Iowa (KCAU) — The Iowa Department of Natural Resources (DNR) and its partners are now monitoring the presence of avian influenza in Iowa’s wild birds.
Avian influenza is a naturally occurring disease found in certain waterfowl and shorebirds. It is highly transmissible, and strains can range from causing no harm to strains that are lethal to domestic birds. The disease can exist in a deceased bird for several weeks, depending on environmental conditions, according to a Friday release from the DNR.
“Bird loss in the wild is a natural occurrence, so seeing one dead bird shouldn’t be cause for alarm,” said Wildlife Veterinarian with the Iowa DNR Dr. Rachel Ruden, “but if someone is finding a number of dead birds, especially ducks, geese, or raptors, we want to know about it.”
Ruden said residents who discover five or more dead wild birds within one week should report it to their state conservation officer or local wildlife biologist. Contact information can be found under the ‘About’ tab on the Iowa DNR homepage.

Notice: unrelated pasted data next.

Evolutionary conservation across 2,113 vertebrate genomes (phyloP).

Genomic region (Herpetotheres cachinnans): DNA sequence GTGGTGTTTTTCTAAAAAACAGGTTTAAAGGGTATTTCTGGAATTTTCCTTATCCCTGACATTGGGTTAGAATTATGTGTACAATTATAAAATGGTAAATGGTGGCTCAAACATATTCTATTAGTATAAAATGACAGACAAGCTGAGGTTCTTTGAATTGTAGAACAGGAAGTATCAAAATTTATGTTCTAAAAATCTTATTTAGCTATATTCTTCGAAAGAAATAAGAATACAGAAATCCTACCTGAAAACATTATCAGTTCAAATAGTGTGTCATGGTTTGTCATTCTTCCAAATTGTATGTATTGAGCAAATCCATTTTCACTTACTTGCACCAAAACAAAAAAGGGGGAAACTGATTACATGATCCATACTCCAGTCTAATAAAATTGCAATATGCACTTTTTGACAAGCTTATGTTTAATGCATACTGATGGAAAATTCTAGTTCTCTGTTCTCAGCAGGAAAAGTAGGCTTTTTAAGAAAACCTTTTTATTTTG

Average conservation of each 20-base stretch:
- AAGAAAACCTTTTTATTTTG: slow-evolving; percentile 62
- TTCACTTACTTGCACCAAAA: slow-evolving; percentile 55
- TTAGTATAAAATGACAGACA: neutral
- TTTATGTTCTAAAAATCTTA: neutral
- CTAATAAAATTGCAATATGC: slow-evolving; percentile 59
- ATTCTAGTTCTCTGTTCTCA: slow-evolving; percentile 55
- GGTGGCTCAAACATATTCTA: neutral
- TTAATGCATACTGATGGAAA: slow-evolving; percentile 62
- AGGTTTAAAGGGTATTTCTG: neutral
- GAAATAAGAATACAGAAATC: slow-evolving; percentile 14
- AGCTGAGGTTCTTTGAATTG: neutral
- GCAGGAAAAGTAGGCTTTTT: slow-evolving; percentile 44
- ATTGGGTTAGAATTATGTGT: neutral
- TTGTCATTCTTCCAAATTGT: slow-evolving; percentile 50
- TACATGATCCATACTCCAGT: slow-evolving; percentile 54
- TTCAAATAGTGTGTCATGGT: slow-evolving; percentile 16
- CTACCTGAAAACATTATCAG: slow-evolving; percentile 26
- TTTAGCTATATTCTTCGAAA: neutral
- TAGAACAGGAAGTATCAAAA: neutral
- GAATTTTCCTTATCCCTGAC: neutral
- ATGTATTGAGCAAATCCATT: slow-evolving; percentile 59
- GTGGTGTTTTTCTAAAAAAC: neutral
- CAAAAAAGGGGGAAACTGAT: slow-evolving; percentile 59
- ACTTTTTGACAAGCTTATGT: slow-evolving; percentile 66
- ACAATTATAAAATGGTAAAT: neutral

“We are encouraging the public not to handle sick or dead birds or to take sick birds to a wildlife rehabilitator to avoid unintentionally spreading avian influenza in the event that the bird is positive,” said Dr. Ruden.
Ruden added that backyard bird feeders are not yet of concern unless mallards are actively using the feeder. Avian influenza has less of an impact on upland birds such as wild turkeys. The release specified that this is because their behaviors and habitats make them less likely to encounter the disease.
Spring turkey hunters can find information on handling and preparing wild turkeys here.
The U.S. Department of Agriculture provided an online database that tracks avian influenza by state.